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Covid Myth Busters

The pandemic’s end may be in sight, but safety protocols remain necessary

Now that more vaccines are being administered, it feels like the pandemic’s finish line is near, however, experts say we aren’t out of the woods just yet.

“I keep comparing it to traffic accidents,” said Bridgewater State University Wellness Center Executive Director Christopher Frazer. “Most happen within two miles of the home because you are less likely to be focused,” he said. “You’re on cruise control. But that’s when bad things happen.”

With things opening back up and people relaxing because of the vaccine rollout, a nation-wide resurgence in COVID-19 cases is occurring.

“We are not going to reach vaccination saturation for a while. The majority of people, including most of our campus population, aren’t being vaccinated fully and receiving the effective range of the dose until the end of May, beginning of June,” Frazer said. “And that’s best-case scenario.”

Which is why it’s important the BSU community stays on track and continues following the appropriate guidelines, he said.

To clear up some misconceptions surrounding COVID-19, Frazer offers the following:

I don’t need to quarantine if I’m asymptomatic”

Even if you present no obvious symptoms, if you’ve been directly exposed to someone who has tested positive, you still need to quarantine.

“The incubation period is really misunderstood,” Frazer said. COVID-19 has a 14-day incubation period, he explained.

For example, student may be tested five days post exposure and receive a negative result. Thinking they don’t have COVID-19, they go about life as normal. Eight days post exposure, that student still feels fine and attends class, unknowingly exposing others. On day 10 post exposure, the student becomes symptomatic and gets re-tested. This time the results are positive.

“We really want people to understand that if you are someone that tests positive today, tracing goes back 48 hours. If anyone was around you during that time, it’s possible they will have to quarantine and may develop COVID-19,” Frazer said.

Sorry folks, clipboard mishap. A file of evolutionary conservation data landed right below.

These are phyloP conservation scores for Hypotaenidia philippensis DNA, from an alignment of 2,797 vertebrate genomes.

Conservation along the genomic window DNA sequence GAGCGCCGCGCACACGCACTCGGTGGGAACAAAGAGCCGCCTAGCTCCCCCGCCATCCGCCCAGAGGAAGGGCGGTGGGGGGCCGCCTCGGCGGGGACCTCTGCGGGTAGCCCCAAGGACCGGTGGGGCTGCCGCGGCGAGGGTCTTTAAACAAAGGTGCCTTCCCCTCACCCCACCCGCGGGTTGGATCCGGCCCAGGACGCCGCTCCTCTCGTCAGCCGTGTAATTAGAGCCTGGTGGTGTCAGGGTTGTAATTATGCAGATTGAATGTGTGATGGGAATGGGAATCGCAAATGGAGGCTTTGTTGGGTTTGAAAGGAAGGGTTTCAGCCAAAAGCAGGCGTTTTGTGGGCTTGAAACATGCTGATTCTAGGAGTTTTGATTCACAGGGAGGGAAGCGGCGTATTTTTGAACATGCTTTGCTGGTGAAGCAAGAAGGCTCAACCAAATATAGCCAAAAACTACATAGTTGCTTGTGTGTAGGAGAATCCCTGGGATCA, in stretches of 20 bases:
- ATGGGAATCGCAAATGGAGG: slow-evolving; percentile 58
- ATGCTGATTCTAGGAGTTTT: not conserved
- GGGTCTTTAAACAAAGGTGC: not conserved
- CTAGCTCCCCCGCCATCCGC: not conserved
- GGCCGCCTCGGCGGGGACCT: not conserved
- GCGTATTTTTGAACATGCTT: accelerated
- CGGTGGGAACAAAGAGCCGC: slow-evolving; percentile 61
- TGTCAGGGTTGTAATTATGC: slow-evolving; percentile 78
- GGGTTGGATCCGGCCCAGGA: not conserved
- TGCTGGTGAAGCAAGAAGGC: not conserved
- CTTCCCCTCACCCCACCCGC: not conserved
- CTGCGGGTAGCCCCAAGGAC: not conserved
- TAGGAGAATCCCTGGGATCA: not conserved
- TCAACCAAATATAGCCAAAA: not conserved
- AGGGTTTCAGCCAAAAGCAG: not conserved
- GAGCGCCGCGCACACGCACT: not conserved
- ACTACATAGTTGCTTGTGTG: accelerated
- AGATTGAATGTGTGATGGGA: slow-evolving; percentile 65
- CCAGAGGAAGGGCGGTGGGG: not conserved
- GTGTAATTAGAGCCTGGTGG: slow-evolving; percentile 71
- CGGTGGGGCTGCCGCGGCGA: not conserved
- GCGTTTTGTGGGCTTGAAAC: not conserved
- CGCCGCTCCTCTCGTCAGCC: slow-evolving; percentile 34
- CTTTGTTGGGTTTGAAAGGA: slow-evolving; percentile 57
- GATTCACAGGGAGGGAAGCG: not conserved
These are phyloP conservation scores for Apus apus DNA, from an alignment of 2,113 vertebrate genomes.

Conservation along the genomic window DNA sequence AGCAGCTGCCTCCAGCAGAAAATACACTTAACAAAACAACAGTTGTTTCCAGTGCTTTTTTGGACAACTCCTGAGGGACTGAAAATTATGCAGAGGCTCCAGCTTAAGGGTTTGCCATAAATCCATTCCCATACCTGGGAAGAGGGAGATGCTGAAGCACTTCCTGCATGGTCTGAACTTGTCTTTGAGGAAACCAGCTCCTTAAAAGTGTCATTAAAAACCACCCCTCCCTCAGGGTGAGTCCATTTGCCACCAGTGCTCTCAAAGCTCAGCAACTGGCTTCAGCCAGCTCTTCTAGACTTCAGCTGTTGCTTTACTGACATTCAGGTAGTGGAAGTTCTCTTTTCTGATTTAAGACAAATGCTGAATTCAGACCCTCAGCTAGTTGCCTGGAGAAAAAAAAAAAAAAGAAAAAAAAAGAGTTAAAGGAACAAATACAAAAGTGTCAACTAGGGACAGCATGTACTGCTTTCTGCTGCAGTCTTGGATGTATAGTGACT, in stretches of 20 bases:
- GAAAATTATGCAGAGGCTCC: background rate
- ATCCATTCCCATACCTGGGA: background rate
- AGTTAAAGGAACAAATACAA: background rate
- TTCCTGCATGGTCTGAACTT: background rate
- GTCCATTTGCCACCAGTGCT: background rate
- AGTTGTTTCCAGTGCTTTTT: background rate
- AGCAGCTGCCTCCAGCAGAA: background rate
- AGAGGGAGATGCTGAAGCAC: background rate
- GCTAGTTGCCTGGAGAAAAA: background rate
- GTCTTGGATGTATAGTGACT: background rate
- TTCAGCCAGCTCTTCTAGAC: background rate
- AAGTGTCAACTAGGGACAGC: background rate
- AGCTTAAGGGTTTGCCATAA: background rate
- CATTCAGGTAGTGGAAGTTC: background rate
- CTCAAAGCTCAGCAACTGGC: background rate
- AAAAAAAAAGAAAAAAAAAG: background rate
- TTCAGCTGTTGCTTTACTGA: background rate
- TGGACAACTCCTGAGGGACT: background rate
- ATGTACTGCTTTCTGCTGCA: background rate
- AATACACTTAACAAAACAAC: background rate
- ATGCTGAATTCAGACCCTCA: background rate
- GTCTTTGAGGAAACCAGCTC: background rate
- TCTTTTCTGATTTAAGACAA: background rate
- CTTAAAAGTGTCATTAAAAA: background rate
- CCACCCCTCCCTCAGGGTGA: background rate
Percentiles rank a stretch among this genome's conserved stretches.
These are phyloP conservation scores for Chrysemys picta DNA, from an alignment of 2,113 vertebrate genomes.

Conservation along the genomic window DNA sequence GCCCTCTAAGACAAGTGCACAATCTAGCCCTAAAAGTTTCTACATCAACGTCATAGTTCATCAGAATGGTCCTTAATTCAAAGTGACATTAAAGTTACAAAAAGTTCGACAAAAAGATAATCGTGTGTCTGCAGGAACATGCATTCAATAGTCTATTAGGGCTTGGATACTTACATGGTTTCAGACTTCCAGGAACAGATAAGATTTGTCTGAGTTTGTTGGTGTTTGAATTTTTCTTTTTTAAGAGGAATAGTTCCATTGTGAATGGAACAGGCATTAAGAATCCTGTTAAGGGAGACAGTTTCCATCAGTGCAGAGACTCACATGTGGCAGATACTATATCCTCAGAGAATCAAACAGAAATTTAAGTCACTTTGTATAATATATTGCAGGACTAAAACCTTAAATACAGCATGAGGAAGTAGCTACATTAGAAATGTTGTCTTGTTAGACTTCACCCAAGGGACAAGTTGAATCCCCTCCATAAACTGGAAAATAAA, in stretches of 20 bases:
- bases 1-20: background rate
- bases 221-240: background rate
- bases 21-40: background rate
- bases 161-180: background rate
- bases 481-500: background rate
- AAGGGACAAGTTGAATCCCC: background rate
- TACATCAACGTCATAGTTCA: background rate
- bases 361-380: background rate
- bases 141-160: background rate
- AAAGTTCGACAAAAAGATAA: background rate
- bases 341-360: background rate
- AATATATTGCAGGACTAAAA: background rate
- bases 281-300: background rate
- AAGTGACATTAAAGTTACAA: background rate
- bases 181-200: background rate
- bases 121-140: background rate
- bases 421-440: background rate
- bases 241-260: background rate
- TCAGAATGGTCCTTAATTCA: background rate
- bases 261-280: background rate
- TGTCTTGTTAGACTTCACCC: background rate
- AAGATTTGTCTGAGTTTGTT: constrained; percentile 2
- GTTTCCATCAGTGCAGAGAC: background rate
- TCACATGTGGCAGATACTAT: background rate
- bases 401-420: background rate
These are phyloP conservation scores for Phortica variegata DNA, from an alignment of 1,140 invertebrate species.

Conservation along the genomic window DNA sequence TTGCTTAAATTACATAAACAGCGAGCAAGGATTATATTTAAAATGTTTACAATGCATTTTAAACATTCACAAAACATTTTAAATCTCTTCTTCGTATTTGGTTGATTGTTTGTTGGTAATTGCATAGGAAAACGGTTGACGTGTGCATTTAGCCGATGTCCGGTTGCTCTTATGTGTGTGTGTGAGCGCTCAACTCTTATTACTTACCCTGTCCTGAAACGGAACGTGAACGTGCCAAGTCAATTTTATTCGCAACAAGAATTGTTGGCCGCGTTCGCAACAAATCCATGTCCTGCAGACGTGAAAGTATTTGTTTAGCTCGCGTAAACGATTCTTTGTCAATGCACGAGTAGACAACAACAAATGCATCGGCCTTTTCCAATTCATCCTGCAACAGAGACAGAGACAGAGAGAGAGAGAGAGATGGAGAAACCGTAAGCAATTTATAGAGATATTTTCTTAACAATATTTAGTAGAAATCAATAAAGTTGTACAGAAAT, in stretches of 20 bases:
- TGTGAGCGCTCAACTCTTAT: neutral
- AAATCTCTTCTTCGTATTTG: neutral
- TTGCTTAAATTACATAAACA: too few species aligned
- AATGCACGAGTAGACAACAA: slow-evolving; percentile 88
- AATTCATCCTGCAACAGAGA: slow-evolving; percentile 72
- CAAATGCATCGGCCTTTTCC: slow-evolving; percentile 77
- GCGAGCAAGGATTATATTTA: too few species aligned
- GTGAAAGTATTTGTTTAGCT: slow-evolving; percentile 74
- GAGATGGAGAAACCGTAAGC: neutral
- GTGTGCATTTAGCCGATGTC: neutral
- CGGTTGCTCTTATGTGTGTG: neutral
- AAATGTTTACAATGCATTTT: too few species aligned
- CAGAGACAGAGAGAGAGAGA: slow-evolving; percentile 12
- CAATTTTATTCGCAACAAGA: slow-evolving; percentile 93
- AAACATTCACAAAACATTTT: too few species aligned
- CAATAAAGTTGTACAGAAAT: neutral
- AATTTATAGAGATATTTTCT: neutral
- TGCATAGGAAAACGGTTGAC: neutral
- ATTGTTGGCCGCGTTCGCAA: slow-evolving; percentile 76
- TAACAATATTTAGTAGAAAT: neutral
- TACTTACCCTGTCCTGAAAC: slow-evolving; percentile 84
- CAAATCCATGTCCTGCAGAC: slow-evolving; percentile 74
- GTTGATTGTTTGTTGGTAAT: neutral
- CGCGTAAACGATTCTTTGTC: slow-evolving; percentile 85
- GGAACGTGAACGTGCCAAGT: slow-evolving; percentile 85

“if I share who I’ve been in contact with they will be angry at me.”

Sometimes students who test positive are hesitant to share the names of those they have been in contact with the previous 48 hours. They may fear their peers will become upset, as they too will have to quarantine. 

“No one wants to get COVID-19, no one wants to give someone COVID-19. People shouldn’t feel a stigma or flog the person who tests positive. You should not feel shame,” Frazer said.

“I’m fine if I wear a mask and am in contact with someone who is positive.”

Wearing a mask helps prevent the spread of the virus but does not provide 100-percent protection if exposed to a friend who tests positive.

“Masks are still important but won’t prevent you from the need to quarantine if you’ve been within six feet of someone who tests positive,” Frazer said. “For example, if you’ve gotten a car ride from someone (who tests positive) you’re considered a close contact.”

I just got tested, so I can go about my business before I get my results.”

Once you get tested you shouldn’t go to work, class, or resume normal activities until the results come back.

“Tests don’t mean much without results,” Frazer said.

“I’m not that sick, it’s just allergies, I don’t need to get tested.”

If you are feeling sick, stay away from others and get tested as soon as possible. Don’t assume it’s only allergies or a cold, don’t try to justify it and continue on with your normal activities.

“Don’t risk it, don’t take that chance,” Frazer said. “If you are part of our campus community, you have access to testing. It’s free, easy and quick. Be sensible, don’t postpone it. If you’re feeling sick, get tested.”

Visit to learn more about the BSU COVID-19 testing process and contact tracing protocols.

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